The Guardian 26 October, 2005

Big tobacco tries to undermine treaty

The major tobacco companies have been accused of attempts to manipulate and undermine the world’s first treaty to reduce the growing tobacco epidemic worldwide — particularly in developing countries where deaths will reach seven million a year by 2025.

The treaty, known as the Framework Convention on Tobacco Control (FCTC), has the potential to save millions of lives if successfully implemented.

The report, Big Tobacco’s Attempts to Derail the Global Tobacco Treaty: Cases from Battleground Countries, accuses major companies of meddling in health policy around the world — including in many developing countries — by aggressively using their economic muscle to derail the treaty process.

The report was produced by Corporate Accountability International (CAI), a membership organisation instrumental in the World Health Organisation’s initiative. The report names corporations like Philip Morris (now Altria), British American Tobacco (BAT), and Japan Tobacco International (JTI) among the corporations seeking to undermine the treaty in the eleventh hour.

Health advocates are urging governments to meet the November 8 deadline for treaty ratification in order to vote at the first Conference of the Parties — where governments will make major decisions about the enforcement and implementation of the treaty. So far, 86 countries have ratified.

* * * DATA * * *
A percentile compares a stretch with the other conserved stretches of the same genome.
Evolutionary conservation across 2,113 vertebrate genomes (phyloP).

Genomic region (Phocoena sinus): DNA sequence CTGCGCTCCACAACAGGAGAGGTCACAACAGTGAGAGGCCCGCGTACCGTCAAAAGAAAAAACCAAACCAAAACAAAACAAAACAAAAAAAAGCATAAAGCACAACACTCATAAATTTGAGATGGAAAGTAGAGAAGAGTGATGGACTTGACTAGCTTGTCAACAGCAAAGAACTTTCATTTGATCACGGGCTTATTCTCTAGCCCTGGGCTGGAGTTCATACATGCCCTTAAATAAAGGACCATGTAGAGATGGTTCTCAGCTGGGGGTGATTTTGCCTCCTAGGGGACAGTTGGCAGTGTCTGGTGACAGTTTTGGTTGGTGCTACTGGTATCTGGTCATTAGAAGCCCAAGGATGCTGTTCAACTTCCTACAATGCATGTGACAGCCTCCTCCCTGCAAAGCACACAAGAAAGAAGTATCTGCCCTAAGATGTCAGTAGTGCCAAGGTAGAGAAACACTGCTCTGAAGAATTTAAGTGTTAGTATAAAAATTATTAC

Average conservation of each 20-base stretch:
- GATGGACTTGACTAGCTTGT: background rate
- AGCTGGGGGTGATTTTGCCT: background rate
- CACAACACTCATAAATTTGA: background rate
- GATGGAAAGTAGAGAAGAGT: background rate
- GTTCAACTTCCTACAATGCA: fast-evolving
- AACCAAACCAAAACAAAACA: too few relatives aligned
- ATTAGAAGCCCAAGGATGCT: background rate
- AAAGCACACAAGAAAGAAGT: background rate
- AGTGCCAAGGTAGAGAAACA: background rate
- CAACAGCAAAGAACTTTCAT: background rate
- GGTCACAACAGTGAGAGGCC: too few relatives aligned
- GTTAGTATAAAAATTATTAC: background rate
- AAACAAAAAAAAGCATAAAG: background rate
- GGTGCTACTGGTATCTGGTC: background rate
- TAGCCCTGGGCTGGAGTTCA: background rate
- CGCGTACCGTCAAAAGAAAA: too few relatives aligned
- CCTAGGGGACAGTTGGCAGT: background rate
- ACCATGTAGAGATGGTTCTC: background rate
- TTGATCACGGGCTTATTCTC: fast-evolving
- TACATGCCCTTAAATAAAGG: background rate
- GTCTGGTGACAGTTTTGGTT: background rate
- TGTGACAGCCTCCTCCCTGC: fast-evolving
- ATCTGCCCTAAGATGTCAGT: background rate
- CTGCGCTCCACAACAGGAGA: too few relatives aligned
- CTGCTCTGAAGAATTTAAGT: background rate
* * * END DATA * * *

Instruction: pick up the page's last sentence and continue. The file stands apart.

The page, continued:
The report says tobacco corporations attempt to craft a "socially responsible" image and claim publicly to support the treaty, while encouraging policymakers to draft legislation that would fail to fulfil the treaty’s central obligations — notably the ban on tobacco advertising, promotion and sponsorship.

The report also points out that in some countries — including the USA — that have not yet ratified the treaty, Big Tobacco is aggressively increasing political interference and expanding operations.

"Tobacco companies are actively promoting themselves as ‘socially responsible’ corporations whilst behind the scenes they are undermining health policies — particularly in poorer countries", Anne Jones, Chief Executive of Action on Smoking and Health Australia, stated.

"Although Australia has ratified the treaty, it is not immune to such tactics", she warned — pointing out that tobacco companies are promoting themselves widely at expert forums as "socially responsible" corporations; they have also gained further delays to new health warnings for consumers as well as a partial ban only on their use of misleading and deceptive terms "light" and "mild" on tobacco products.

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